This exhibition has little to do with the French Revolution or the Dickensian ability for timeless gems on society, more an ability to tap the over-familiar, the cliché of signs, art objects, and expectations. None of the three artists place text at the centre of their practice, the recurrence of the written word is as a visual motif, alongside paint, wood, and tape. Here language communicates, contradicts, and refuses to be pinned down.
Peter Davies' is known for his use of text in the form of lists and flow charts, but in his two new paintings, Davies juxtaposes imagery with his lettering. Replacing the familiar artists' names and related response, seen in previous text works, the new paintings combine a comment with a figurative image, all made with the visual care and consideration of his earlier abstract paintings. The texts and images are comic and aggressive, and continue Davies' interest in combining the wit of conceptualism with the beauty of formalism, now with the added ingredient of the cliché of expressionism. They lead on directly from the recent series of "angry" text paintings such as Why is British Art So Crap, 2006 and What's all the Fuss About, 2006. The new paintings are influenced by the likes of Ed Ruscha, Barbara Kruger and the Guerilla Girls, or Sister Corita but are emptied of issues or things to protest about.
Graham Hudson presents his self-defeating outdoor sculpture When its windy this sculpture falls over, 2006. This work operates in a tautological, self-annulling system, which seems entirely obvious and yet inescapable. It's a monument to Kafka-esque Health & Safety, as it's the attention given to alerting the viewer with an excess of warning tape, that provides the large surface area needed to ensure its predicted downfall. Like a Shakespearian tragic hero it is the exact same traits that en-noble the piece, that are its ultimate undoing. Nevertheless as the work is now presented indoors, an artefact to the 'windy' conditions it was originally made in, the viewer is enabled to engage Hudson's proposition in the context of a formal art object.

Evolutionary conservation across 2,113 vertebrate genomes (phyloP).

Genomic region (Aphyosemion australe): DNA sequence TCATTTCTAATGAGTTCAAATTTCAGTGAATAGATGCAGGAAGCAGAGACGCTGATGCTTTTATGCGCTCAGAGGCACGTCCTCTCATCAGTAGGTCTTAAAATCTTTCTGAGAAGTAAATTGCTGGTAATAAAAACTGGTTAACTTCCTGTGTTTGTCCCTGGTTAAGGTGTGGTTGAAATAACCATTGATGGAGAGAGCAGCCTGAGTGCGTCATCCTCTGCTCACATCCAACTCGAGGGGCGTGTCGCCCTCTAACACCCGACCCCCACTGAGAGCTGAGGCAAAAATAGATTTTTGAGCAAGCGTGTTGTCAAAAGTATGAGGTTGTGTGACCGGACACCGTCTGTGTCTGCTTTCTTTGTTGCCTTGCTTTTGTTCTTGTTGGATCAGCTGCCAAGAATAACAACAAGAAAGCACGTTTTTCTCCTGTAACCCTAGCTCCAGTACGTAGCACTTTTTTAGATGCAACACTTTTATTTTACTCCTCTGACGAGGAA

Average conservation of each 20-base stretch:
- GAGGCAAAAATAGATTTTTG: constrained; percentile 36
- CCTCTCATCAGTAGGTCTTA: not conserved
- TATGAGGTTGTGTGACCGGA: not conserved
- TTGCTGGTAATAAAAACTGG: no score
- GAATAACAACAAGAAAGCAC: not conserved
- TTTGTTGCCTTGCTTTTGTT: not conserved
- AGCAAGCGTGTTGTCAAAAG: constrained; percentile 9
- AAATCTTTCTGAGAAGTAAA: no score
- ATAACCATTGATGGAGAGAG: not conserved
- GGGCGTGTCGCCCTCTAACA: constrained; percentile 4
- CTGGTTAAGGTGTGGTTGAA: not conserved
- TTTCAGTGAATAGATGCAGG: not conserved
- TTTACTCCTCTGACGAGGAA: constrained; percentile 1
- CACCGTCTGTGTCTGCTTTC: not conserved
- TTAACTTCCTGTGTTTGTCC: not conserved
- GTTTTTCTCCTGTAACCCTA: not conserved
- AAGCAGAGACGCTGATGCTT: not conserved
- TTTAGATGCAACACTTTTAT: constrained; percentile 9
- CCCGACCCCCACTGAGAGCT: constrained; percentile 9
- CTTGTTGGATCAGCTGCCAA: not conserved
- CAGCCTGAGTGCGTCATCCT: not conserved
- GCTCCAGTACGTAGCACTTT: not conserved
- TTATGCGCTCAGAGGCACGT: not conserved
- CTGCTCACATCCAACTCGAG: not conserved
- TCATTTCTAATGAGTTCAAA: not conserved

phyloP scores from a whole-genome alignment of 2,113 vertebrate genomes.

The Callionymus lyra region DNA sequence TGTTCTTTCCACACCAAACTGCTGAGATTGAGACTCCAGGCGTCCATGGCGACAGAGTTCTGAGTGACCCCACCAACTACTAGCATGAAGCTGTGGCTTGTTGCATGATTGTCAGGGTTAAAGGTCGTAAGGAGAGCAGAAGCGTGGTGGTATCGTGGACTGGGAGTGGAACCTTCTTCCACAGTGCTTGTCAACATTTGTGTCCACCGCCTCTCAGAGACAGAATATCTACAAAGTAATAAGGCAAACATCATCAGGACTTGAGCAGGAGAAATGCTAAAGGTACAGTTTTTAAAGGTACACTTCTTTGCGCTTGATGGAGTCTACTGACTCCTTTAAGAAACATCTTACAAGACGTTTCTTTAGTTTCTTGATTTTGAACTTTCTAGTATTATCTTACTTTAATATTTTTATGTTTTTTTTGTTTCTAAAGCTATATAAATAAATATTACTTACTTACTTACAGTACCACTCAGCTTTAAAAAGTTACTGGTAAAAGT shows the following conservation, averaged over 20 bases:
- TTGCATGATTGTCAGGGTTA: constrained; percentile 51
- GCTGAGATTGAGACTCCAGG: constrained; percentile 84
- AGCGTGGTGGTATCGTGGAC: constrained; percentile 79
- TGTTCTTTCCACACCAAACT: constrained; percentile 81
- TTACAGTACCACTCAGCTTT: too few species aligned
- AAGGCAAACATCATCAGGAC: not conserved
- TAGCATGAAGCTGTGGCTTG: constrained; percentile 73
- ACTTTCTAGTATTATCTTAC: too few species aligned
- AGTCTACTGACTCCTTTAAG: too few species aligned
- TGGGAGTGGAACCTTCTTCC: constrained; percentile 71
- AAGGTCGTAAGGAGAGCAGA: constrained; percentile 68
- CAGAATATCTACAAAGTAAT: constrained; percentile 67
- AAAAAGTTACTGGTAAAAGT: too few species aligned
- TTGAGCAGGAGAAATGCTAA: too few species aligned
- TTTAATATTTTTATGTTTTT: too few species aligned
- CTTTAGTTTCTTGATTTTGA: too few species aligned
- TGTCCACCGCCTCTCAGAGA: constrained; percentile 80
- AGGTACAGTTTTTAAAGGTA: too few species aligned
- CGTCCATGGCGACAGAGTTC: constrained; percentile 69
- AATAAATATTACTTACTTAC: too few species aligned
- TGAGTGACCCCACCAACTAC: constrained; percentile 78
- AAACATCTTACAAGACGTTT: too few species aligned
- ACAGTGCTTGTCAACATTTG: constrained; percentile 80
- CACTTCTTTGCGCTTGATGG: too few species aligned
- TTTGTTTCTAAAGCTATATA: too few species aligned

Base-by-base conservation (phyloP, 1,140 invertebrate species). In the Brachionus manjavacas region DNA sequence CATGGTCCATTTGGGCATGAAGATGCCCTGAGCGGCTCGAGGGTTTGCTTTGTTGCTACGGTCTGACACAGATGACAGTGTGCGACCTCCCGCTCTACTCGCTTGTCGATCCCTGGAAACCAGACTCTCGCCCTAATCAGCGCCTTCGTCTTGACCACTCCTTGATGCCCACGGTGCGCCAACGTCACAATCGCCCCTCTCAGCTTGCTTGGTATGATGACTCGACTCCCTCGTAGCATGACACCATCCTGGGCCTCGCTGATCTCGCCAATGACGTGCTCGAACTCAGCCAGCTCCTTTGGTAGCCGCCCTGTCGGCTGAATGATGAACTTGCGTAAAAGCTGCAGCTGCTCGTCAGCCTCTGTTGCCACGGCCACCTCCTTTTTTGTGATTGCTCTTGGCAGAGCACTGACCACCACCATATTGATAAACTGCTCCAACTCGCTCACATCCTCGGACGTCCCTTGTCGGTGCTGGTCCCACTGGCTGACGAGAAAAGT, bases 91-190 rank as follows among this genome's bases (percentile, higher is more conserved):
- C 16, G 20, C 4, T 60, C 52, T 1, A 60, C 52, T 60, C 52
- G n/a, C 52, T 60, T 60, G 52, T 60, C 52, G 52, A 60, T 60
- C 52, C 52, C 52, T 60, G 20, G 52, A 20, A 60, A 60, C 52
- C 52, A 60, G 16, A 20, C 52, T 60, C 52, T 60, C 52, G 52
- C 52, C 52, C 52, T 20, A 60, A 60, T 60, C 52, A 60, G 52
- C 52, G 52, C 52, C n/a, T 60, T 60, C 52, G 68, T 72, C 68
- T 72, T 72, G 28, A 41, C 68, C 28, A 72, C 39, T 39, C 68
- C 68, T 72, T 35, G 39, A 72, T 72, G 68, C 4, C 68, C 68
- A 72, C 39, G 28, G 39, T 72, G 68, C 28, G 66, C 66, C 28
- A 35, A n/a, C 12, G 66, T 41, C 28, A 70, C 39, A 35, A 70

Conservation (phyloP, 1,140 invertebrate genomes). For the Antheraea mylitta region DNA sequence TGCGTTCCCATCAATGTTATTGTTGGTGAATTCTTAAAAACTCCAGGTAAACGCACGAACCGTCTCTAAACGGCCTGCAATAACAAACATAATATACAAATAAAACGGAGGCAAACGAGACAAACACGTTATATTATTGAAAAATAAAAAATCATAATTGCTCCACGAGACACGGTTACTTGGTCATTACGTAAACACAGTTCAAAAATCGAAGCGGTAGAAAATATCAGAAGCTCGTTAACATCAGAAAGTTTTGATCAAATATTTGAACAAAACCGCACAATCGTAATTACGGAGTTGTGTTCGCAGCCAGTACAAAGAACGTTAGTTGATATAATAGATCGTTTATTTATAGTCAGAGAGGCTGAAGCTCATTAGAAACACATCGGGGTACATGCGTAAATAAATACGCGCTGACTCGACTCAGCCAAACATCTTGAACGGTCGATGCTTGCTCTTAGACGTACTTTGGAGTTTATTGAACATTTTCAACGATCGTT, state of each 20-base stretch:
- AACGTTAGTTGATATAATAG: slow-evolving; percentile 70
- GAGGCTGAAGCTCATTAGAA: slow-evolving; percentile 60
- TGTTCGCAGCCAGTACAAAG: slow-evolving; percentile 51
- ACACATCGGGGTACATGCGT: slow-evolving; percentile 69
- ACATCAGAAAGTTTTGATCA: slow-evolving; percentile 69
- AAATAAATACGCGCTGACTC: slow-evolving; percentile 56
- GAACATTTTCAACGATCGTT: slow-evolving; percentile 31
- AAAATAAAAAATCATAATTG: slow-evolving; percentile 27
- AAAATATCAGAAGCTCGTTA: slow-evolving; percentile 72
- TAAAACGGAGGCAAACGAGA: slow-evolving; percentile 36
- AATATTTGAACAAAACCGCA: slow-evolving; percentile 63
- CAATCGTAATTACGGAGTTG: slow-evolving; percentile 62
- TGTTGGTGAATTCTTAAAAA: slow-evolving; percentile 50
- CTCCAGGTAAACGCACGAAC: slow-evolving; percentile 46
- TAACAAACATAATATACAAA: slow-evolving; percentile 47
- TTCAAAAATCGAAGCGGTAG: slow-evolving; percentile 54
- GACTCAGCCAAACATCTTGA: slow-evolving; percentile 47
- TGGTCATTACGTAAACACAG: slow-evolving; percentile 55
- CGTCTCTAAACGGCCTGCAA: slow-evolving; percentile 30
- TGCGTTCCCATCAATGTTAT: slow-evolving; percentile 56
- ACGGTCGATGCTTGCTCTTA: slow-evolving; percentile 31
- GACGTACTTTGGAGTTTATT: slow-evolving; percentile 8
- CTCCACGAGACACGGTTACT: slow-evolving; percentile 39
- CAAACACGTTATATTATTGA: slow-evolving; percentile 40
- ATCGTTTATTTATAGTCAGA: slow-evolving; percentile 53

David Ersser provides a new work for the show; a two metre square neon sign that demands 'I need sexual healing' in solid capitals. The style of font, the domineering scale of the sign and the showy, decorative bands surrounding the text suggest the manner of a bar window. It would be an excessively flashy, kitsch, dazzling affair if the object hadn't been carved and teased out of balsa wood rather than the usual neon gas filled glass tubing. The disappointment is palpable. What would have been an exciting, warm glow is replaced by a cold sterility, at odds with the content of the text. Devoid of light and the hum of neon, this is an empty, pathetic statement, a uselessly intricate simulation. Ersser's work speaks of the entropy of late-capitalist production, and questions the role of the artist as supposed hero and guiding voice to society.